“This safety shutoff is due to a dry, offshore wind event expected to start Sunday night and bring wind gusts of up to 50 mph by Monday morning,” a PG&E news release said on Sunday.
“As a result of this wind event, combined with extreme to exceptional drought conditions and extremely dry vegetation, PG&E began sending advanced notifications Saturday to customers where PG&E may need to proactively turn off power for safety to reduce the risk of wildfire from energized power lines,” it added.
High winds and fallen trees were reported across the area. A growing fire was reported Monday near the Reagan Ranch.
The power shutoffs occurred across Northern California from early Monday morning, beginning at approximately 4 a.m. local time.
All shutoffs were reportedly expected to continue until Tuesday afternoon, according to the PG&E news release.
The decision was made following a National Weather Service red flag warning across Northern California.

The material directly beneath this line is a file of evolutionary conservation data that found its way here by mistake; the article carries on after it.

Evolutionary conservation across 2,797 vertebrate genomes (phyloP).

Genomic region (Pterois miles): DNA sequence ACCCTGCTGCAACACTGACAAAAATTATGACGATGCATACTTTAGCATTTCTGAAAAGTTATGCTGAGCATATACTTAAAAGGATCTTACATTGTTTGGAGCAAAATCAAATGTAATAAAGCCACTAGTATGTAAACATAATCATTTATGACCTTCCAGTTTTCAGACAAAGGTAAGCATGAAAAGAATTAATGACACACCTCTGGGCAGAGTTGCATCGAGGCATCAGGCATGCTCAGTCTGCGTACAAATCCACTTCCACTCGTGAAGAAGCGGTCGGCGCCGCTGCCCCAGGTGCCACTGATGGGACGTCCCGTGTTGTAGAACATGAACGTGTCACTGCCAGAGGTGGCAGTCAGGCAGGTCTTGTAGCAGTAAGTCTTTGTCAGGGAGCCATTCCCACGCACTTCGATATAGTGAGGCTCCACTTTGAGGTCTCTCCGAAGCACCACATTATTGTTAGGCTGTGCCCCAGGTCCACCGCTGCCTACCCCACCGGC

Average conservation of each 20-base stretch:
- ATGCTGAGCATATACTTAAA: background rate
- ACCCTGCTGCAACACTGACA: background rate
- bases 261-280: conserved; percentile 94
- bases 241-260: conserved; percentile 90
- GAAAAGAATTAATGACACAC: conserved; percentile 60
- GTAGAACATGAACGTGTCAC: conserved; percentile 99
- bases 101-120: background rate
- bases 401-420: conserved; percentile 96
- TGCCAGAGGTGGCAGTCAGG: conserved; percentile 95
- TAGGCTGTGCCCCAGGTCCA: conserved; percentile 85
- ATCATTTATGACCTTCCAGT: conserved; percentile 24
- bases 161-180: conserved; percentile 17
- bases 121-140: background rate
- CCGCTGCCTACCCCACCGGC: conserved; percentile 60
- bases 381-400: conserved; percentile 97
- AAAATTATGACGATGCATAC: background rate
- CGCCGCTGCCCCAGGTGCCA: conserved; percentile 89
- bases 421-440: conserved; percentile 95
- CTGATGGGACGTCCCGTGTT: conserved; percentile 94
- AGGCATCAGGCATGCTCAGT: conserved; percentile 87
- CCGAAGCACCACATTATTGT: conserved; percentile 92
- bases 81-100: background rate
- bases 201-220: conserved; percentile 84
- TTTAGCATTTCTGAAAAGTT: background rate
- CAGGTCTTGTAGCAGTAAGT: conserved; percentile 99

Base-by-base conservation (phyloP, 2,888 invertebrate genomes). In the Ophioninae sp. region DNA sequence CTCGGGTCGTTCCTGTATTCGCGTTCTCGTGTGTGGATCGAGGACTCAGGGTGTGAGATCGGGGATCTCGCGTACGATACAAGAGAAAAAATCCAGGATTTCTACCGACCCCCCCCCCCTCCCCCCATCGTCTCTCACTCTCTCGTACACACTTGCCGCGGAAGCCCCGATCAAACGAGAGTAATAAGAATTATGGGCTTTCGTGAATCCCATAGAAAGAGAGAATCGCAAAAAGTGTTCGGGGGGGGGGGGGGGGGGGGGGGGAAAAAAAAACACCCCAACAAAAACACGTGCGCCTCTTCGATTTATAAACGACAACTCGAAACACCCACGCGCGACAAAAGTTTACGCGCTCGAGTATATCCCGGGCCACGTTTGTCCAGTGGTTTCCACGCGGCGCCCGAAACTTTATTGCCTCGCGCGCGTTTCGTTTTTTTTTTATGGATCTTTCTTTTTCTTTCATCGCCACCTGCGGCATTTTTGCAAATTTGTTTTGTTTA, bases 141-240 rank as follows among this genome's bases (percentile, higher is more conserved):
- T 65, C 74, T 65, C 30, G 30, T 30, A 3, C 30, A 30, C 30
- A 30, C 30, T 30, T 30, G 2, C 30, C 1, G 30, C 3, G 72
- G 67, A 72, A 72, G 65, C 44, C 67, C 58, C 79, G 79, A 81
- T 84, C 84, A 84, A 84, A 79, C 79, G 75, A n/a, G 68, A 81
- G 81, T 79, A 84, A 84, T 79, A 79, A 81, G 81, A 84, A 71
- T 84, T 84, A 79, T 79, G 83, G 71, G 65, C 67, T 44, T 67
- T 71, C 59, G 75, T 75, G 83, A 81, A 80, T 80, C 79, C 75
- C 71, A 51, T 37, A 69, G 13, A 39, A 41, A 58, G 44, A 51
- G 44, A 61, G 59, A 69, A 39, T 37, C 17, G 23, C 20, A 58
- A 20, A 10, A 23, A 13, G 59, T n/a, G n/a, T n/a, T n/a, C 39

The initial report included 44,000 customers in 32 counties on Saturday. A later update lowered the number of homes included due to changed weather conditions.
The largest counties impacted included Tehama County with 5,341 customers, Solano County with 4,561 customers, followed by Lake County with 4,008 customers, according to the company’s statement.
Many residents were inconvenienced, but the company’s actions may have been influenced due to past problems PG&E has faced with wildfires.
The precautions follow the 2019 Kinkade Fire that led to a lawsuit (pdf) against PG&E after four people died and more than 170 homes were destroyed.
PG&E equipment was also faulted in the 2018 Camp Fire that led to charges against the company for involuntary manslaughter.
The company pleaded guilty to the deaths of 84 people resulting from the incident.
“I am here today on behalf of the 23,000 men and women of PG&E, to accept responsibility for the fire here that took so many lives and changed these communities forever,” PG&E Corporation CEO and President Bill Johnson said in a statement.
“I have heard the pain and the anguish of victims as they’ve described the loss they continue to endure, and the wounds that can’t be healed. No words from me could ever reduce the magnitude of such devastation or do anything to repair the damage. But I hope that the actions we are taking here today will help bring some measure of peace,” he added.